Department of Big Agribusiness. What happens now?
More than agriculture groups signed a letter to key ag-state lawmakers asking for more market transparency and anti-trust protections. Maryn McKenna.
Nestlé adopts broiler welfare policy in Europe
National Geographic, If you think raising farm animals on antibiotics is nothing to worry about, Big Chicken will change your mind in a hurry. McKenna, a compelling writer, tells a gripping story: how antibiotics helped transform chicken-raising from backyard to industrial. Her account of the profit-driven politics that allowed widespread antibiotic resistance should be required reading for anyone who cares about food and health, and especially for congressional representatives who have consistently failed to take action on this critical issue.
Politico ProAg reports that the International Poultry Council will soon issue a statement advising the poultry industry to:. The poultry industry routinely uses antibiotics in feed and water despite major efforts to stop this practice. Government agencies concerned about increasing resistance to animal antibiotics have long wanted their use stopped or managed appropriately. The animal agriculture industry has fought all attempts to curtain antibiotic use. These are draconian systems in which poultry growers working for giant, vertically integrated poultry companies compete with each other for payments.
The vertically integrated live poultry dealer provides the chicks, feed, and medication to poultry growers who house and feed the birds under a contract. The poultry grower grows the birds to market size preferred weight for slaughter and then, after slaughter, receives a settlement check for that flock. The payment received depends on how efficiently the poultry grower converted feed to meat as compared to the other poultry growers in the settlement group. The poultry companies control the following inputs and production variables: chick health, number of chicks placed, feed quality, medications, growout time, breed and type of bird, weighing of the birds, and weighing of the feed.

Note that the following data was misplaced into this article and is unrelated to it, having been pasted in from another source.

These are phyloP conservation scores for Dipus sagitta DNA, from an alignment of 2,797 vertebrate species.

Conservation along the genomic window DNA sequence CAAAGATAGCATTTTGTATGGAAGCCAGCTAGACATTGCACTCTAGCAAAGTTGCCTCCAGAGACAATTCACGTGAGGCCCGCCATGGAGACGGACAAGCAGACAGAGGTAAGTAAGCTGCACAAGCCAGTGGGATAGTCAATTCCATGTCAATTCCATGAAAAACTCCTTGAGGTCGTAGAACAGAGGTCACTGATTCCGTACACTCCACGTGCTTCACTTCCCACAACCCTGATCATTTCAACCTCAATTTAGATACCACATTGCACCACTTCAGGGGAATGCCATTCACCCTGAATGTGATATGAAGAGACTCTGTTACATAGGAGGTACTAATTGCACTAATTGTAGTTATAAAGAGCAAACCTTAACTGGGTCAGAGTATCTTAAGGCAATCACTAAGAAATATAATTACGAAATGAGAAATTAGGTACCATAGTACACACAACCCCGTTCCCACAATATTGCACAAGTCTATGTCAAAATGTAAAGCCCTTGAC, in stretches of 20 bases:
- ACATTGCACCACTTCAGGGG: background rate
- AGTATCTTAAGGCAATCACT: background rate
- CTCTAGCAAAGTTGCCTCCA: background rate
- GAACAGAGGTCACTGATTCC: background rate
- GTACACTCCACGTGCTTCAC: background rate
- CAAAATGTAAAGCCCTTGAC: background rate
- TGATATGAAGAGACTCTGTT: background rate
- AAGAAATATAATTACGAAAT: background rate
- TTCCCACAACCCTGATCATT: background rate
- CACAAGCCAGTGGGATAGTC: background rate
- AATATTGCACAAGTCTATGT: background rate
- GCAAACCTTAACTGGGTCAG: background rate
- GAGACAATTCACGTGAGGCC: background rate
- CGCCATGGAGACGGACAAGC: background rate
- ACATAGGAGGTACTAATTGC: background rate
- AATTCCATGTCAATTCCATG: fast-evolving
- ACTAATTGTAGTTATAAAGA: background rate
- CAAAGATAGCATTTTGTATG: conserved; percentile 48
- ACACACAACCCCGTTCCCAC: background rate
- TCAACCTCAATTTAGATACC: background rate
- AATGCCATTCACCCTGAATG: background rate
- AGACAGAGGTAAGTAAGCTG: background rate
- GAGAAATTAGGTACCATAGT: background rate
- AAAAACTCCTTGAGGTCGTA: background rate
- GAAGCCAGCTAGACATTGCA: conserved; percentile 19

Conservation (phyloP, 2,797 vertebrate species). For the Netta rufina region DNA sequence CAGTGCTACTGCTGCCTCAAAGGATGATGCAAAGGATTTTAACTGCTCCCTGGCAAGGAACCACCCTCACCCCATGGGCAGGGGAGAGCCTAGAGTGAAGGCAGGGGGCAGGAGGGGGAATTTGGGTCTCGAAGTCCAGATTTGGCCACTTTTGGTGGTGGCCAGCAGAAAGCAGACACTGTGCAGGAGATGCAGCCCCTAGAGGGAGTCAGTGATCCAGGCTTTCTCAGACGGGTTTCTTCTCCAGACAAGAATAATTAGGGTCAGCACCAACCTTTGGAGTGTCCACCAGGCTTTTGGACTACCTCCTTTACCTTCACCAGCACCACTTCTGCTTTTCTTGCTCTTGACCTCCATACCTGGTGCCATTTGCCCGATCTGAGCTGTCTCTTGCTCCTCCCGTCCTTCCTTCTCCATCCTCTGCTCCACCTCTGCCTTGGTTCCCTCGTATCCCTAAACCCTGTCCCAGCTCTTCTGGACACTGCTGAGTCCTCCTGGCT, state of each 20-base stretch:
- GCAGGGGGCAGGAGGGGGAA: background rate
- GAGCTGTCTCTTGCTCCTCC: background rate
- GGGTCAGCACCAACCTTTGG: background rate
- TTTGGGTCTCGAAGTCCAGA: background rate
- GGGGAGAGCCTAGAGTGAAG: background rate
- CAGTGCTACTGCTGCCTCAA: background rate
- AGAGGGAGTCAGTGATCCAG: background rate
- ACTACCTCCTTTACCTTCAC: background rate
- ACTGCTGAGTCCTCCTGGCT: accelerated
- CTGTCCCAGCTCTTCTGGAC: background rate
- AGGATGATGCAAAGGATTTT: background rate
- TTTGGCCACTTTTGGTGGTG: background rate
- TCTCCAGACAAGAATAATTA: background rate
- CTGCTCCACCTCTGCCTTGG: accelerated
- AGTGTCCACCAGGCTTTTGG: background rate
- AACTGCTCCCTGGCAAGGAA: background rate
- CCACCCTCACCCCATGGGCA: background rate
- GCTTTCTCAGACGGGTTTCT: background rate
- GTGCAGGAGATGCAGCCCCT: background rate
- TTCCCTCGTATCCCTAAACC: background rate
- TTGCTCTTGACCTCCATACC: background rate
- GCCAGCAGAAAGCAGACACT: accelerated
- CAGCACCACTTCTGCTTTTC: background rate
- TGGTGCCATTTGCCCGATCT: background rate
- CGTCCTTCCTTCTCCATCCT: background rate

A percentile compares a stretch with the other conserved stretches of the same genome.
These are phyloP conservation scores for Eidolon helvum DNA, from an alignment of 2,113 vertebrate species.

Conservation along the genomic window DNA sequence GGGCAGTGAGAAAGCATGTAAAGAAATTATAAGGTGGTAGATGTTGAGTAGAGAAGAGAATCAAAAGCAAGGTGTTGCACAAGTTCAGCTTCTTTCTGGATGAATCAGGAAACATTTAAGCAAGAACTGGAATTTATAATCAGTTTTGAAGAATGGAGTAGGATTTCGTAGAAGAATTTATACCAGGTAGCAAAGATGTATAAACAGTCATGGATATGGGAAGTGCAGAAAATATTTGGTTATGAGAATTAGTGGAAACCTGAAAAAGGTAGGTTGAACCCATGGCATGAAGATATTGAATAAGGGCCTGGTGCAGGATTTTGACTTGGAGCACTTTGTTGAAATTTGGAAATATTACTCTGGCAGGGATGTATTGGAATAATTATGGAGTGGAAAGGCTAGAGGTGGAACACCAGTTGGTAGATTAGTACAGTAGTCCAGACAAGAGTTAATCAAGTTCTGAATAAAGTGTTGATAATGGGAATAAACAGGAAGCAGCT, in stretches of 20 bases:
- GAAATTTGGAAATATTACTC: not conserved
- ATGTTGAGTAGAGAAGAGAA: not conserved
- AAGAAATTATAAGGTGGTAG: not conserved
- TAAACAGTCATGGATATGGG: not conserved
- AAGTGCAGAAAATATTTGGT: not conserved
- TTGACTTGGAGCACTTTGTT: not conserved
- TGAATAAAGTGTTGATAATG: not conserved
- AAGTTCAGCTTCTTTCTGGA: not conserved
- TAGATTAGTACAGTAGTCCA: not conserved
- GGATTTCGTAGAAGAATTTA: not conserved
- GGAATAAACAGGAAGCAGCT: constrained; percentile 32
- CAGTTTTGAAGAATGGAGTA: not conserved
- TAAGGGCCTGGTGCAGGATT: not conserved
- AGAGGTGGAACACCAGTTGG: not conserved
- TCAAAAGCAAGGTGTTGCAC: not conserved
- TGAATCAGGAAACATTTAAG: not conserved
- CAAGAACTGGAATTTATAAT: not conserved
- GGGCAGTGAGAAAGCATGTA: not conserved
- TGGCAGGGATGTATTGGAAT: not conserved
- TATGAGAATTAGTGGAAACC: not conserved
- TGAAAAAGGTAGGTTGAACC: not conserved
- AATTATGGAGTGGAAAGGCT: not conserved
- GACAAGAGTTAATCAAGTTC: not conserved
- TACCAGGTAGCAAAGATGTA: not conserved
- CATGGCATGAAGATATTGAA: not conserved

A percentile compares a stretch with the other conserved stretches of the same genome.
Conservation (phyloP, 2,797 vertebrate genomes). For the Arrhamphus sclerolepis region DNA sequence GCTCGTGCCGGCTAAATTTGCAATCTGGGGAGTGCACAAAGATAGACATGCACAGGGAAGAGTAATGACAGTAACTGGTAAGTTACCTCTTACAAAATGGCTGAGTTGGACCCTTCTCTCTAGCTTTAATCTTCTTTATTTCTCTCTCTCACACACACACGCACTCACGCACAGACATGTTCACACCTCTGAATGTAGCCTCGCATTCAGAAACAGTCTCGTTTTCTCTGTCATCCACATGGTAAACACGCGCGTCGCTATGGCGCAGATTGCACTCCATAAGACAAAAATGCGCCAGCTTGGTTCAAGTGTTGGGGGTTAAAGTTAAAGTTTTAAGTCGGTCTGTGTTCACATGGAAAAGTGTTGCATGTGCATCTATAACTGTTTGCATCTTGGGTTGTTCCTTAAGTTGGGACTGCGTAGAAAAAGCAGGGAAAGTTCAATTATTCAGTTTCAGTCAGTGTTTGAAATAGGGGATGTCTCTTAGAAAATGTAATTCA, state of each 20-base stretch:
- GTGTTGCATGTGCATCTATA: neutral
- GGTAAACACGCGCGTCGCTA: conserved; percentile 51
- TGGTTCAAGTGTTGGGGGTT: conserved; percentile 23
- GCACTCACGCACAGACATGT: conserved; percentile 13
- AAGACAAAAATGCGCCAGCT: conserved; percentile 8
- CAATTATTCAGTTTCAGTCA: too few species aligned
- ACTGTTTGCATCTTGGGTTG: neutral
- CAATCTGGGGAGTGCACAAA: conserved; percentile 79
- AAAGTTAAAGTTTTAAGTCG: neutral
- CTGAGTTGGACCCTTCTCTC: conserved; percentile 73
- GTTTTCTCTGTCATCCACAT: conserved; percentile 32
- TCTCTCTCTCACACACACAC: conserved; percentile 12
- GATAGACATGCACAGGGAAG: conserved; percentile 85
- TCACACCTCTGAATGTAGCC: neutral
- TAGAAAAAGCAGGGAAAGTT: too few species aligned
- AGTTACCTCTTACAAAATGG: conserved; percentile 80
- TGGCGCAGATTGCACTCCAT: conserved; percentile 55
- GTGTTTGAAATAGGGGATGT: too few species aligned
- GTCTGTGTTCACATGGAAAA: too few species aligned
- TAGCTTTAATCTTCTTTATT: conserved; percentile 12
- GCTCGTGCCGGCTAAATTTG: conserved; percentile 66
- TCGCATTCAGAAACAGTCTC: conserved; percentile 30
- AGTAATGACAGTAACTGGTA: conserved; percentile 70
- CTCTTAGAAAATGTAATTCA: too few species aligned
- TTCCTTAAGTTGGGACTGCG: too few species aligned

For example, if a chicken grower attempts to organize other chicken growers to bargain for better pay or publicly expresses unhappiness with the way they are being treated by a processor, they can suffer retaliation. Processors can require growers to make investments that are not economically justifiable for the grower, or can terminate contracts with little notice. The USDA press release pointed out that. In part due to this concentration, poultry growers often have limited options for processors available in their local communities: 52 percent of growers have only one or two processors in their state or region to whom they can sell.
That means processors can often wield market power over the growers, treating them unfairly, suppressing how much they are paid, or pitting them against each other. GIPSA initially proposed rules in that would protect growers from some of these abuses by paying them more fairly, but the industry objected. The current proposals are a compromise, but a reasonably good one. The National Sustainable Agriculture Coalition says the rules. These proposed and interim rules provide important, though modest, protections for farmers, but fall far short of the safeguards mandated by the Farm Bill.
Organic free range chicken, nest, nestle, white hen hatching, eating, farm
Hopefully, these rules can provide a foundation for strengthening farmer protections in the face of an increasingly consolidated poultry, hog and cattle slaughter and processing industry. These farmers…were lied to and manipulated by a corporate machine that has been using its political influence to profit at the peril of the American farmer. I hope that all can agree that something needs to be done and that these rules are an important first step. Some groups think they are a big step forward; others most definitely do not. The USDA says its new rules , which are largely based on research published in :.